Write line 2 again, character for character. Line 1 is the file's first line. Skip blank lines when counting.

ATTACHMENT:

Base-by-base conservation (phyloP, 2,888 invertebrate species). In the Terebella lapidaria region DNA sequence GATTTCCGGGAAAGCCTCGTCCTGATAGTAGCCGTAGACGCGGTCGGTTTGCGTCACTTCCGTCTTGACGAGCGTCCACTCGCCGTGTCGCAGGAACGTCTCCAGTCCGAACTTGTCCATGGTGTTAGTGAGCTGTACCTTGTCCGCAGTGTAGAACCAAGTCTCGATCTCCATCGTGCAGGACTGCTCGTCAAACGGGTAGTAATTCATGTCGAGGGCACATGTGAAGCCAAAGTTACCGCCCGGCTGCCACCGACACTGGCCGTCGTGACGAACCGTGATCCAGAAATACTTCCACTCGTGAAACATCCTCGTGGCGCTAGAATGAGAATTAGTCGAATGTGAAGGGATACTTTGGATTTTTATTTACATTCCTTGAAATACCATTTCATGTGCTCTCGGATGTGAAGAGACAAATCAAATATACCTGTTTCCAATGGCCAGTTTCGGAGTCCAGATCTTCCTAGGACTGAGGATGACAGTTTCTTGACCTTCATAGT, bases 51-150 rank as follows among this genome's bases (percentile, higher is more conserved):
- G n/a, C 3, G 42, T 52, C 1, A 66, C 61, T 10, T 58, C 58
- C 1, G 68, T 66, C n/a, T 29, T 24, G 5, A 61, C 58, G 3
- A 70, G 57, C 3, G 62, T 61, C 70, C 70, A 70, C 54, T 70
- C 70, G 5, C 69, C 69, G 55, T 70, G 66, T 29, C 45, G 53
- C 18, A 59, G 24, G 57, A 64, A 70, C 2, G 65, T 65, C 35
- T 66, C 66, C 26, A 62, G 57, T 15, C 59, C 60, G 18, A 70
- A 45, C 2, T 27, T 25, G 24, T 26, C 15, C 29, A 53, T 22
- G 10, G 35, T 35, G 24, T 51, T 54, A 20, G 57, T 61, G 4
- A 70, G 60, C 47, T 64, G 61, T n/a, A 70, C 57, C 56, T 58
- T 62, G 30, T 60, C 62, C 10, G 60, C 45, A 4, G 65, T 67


- G n/a, C 3, G 42, T 52, C 1, A 66, C 61, T 10, T 58, C 58